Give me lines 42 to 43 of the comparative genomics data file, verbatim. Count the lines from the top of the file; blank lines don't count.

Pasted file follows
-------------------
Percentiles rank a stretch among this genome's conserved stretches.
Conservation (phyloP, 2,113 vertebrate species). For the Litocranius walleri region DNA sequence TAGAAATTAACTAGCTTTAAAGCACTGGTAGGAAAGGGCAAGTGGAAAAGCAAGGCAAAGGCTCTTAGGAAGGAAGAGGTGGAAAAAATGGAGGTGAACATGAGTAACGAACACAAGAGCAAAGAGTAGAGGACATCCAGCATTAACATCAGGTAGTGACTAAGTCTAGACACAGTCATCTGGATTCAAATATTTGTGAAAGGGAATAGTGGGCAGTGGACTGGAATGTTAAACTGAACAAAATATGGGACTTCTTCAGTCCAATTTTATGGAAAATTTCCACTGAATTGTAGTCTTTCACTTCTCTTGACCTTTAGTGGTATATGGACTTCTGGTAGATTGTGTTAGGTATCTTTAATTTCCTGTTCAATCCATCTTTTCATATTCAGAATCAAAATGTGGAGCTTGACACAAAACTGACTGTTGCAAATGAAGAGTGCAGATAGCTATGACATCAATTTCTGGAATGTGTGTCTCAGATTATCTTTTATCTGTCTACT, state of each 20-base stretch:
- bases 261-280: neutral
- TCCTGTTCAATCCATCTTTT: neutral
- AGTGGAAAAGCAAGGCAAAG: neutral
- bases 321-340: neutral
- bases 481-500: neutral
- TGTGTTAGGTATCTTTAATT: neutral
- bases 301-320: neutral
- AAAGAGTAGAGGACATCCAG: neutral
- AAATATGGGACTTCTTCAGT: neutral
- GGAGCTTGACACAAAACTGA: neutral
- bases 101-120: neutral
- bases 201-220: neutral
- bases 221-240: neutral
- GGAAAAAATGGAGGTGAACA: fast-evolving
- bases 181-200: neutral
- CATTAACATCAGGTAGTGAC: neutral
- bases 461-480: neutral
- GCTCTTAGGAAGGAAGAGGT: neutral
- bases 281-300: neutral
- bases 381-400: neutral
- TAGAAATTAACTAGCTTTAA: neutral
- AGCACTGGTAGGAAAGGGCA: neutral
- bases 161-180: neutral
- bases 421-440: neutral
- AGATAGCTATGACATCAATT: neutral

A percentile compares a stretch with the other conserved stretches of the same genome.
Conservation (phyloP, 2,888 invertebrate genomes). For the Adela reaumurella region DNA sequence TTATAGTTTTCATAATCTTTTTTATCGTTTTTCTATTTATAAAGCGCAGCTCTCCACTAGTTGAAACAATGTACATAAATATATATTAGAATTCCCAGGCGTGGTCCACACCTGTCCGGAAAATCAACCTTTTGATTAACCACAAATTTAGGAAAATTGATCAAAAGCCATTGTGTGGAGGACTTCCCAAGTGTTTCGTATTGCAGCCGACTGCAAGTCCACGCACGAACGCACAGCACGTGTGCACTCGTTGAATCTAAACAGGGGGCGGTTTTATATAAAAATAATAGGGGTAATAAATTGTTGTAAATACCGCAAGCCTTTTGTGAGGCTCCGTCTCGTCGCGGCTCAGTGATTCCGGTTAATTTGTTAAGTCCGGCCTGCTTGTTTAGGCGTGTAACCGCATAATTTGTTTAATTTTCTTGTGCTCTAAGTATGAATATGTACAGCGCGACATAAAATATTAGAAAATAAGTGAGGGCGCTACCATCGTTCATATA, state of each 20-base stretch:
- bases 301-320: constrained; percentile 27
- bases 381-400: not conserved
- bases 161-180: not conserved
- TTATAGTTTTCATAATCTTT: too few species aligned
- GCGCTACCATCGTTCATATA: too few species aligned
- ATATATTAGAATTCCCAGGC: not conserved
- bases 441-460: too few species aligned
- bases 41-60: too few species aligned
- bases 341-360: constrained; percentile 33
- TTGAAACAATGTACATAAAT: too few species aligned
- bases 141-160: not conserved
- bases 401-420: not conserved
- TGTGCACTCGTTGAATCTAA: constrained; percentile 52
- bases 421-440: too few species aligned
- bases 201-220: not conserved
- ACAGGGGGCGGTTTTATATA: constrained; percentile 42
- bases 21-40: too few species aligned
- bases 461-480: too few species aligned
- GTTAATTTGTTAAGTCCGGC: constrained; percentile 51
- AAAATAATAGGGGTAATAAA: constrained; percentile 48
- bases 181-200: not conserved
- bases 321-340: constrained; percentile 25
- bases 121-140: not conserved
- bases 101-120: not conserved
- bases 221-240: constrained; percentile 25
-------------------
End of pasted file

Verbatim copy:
- TGTGCACTCGTTGAATCTAA: constrained; percentile 52
- bases 421-440: too few species aligned